Who’s in control of your Mac? Notifications

Macs have always been driven by events. When the largest network that most Macs saw, amounted to one or two other computers and a laser printer, almost all those events were generated by the user, with mouse and keyboard.

Our phones, of course, are almost entirely driven by events other than us: a call comes in, a calendar reminder pops up, new mail arrives, and we’ve got several tweets to catch up on. Macs are currently somewhere in between where they used to be, and more immediate devices like iPhones. Keeping them in a happy medium is not always easy, but essential if you also want to get on with work, or something else.

Notification modes

User notifications started with simple system beeps and modal alerts. They were fine when only one thing was happening at a time, but as our Macs (and we?) became more multi-tasking, something more sophisticated was needed. That is now the elaborate system of local and remote notifications, centred on the Notifications drawer at the right of the screen, and the pane in System Preferences of the same name.


Apps and other services have access to a range of modes for alerting us of their notifications. These currently include:

  • Traditional alerts, either in a drop-down sheet or a separate window, when the app is running.
  • New-style alerts which appear in a separate window, and stay on screen until we dismiss them.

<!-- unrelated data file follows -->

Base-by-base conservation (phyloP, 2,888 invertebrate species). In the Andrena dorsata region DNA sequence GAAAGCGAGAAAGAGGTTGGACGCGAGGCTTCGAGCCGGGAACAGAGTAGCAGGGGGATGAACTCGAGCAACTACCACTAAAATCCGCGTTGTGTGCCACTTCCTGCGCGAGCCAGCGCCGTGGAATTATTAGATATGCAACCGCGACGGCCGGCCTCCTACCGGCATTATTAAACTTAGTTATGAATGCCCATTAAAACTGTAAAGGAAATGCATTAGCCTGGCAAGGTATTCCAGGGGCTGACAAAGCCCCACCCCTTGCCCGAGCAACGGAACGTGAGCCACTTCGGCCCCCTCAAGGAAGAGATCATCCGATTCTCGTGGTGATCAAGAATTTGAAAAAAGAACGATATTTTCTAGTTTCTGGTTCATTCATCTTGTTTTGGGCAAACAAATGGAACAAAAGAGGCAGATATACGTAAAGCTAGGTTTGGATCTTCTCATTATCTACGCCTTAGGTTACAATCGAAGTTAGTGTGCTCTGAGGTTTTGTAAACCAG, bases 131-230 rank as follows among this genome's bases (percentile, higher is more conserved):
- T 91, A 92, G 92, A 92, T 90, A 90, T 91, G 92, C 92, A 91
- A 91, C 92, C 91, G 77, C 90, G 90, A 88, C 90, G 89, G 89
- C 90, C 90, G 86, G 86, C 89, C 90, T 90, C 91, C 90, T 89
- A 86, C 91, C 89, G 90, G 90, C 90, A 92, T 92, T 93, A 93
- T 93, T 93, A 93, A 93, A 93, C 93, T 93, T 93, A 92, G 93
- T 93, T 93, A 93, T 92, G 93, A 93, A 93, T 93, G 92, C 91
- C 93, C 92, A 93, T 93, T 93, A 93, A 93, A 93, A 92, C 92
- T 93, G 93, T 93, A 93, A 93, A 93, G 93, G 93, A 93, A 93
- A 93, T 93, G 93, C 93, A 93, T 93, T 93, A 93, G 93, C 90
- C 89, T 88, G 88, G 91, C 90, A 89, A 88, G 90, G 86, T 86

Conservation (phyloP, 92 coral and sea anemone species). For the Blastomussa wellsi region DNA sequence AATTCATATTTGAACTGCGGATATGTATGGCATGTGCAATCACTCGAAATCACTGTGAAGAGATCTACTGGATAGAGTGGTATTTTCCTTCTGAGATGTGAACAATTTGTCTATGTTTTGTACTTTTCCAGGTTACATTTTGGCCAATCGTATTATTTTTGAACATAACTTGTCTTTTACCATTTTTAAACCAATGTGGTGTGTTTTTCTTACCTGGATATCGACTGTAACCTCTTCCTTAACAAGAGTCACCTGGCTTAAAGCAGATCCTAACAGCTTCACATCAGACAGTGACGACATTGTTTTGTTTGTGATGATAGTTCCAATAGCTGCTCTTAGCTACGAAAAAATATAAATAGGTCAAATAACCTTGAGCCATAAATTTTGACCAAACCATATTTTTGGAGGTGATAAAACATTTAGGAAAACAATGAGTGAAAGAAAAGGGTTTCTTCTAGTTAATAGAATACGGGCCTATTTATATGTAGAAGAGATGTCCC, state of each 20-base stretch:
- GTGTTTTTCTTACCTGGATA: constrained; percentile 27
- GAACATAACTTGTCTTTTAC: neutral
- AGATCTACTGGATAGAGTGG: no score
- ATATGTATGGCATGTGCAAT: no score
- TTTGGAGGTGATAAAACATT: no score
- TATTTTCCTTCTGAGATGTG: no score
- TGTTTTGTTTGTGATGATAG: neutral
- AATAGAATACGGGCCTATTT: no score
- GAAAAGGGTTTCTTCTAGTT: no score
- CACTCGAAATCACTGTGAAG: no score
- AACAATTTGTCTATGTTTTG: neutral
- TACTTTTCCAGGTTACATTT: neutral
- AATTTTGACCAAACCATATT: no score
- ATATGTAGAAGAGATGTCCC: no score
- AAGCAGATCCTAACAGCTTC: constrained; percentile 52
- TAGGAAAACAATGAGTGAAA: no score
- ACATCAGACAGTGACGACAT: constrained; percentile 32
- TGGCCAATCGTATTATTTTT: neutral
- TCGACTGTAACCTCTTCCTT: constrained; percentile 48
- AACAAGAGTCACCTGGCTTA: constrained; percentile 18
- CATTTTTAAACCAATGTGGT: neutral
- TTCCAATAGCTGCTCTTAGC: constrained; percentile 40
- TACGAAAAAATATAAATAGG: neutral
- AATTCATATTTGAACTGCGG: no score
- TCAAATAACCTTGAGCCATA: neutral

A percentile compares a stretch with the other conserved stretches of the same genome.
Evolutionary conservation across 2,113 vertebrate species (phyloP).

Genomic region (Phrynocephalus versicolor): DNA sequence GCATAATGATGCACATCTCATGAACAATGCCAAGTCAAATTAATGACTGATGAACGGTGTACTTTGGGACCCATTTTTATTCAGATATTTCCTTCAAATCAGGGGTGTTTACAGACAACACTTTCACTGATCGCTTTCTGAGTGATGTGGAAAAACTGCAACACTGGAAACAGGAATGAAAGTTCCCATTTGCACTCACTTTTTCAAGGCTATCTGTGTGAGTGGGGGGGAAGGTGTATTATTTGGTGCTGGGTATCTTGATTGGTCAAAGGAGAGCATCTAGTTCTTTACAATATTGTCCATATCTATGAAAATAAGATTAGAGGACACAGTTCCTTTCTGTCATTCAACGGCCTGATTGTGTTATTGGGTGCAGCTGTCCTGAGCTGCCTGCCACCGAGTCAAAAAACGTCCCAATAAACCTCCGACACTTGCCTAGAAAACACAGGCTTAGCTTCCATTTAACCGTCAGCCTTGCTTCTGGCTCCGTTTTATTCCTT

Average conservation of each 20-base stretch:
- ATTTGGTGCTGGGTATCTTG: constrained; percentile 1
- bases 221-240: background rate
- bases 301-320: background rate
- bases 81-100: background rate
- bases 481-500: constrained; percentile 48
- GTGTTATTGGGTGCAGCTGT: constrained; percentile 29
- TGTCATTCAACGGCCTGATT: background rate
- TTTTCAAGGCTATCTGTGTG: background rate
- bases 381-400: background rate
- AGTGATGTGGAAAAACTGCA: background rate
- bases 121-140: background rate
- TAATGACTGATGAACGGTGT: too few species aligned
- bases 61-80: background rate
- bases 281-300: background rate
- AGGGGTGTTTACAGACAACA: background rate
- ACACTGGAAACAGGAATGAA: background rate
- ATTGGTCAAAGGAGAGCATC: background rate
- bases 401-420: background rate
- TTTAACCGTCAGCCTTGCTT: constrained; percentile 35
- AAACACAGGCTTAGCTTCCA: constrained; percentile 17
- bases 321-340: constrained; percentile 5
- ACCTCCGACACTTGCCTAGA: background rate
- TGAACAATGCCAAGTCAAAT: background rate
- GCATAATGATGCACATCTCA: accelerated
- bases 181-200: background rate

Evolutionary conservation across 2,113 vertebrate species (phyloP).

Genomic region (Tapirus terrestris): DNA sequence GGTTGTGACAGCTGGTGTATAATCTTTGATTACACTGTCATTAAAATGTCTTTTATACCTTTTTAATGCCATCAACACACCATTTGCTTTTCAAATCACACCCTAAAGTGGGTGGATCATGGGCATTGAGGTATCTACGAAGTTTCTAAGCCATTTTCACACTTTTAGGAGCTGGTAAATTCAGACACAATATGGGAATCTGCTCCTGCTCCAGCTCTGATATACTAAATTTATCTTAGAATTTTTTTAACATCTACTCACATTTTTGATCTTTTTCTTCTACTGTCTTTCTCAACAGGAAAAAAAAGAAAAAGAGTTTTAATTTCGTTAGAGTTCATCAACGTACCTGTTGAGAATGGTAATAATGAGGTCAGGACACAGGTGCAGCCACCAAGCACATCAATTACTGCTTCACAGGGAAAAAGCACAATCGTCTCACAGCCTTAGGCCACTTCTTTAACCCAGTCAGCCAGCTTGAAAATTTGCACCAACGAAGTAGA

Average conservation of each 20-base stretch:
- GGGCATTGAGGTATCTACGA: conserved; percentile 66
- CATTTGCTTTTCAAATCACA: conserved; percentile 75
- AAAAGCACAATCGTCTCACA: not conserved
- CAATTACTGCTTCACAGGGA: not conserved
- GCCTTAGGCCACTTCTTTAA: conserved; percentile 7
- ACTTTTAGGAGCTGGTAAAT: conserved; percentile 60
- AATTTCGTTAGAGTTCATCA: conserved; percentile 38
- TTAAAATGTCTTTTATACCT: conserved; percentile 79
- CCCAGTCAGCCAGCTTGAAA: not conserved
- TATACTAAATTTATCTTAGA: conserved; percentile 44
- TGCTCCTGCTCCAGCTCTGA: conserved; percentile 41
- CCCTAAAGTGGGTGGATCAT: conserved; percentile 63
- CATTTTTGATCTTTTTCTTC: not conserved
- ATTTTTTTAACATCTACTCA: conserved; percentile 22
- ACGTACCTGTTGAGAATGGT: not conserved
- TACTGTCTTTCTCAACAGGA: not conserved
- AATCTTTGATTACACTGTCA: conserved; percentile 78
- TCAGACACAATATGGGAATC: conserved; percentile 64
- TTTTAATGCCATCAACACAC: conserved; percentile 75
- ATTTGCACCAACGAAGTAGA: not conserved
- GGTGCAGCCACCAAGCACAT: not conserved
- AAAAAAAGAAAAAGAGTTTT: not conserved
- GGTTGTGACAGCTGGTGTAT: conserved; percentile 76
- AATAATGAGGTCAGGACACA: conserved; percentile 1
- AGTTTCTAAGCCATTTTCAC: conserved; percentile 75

• Banners, lightweight alerts which appear in the top right of the screen, and go away automatically.
  • Entries in the Notification Centre drawer at the right of the screen.
  • Sound alerts.
  • Dock icon badges, such as counters.
  • Bouncing dock icons and other effects.

No doubt with the advent of augmented and virtual reality, this vocabulary of notifications will expand in innovative ways.


There are two levels at which you control notifications through its pane in System Preferences: globally, and per-app. Each app which is registered with the Notification Centre has settings in which you control their alert style and extent, and the Do Not Disturb item at the top of the app list enables you to hide and silence the whole lot when you wish.


There’s one other pane which has an important bearing on what you may not get notified about: downloaded updates from the App Store. Its pane sets when your Mac will download and/or install app and macOS updates automatically, for example. Every user should enable the option to Install system data files and security updates, though, as that allows Apple to push out enhancements to your Mac’s security protection, such as Gatekeeper, XProtect, and MRT. Without those, your Mac would quickly fall behind and remain vulnerable to security threats.


This notifications system is not built on a traditional Unix architecture: there are no config files, command tools, and Terminal wizardry which you can use to achieve fine control. Instead it is built into complex and largely undocumented parts of macOS. I have been unable to discover any command line tool which does anything useful with notifications, unless you know of any.

If you want to read about how apps and their developers interface with both local and remote forms of notification, Apple’s manual is well-maintained and covers its other operating systems in gory detail.

There is a fundamental difference between local notifications, which are made by local apps via macOS to the same Mac, and remote notifications, which are pushed from remote servers over the internet with the help of the Apple Push Notification service (APNs).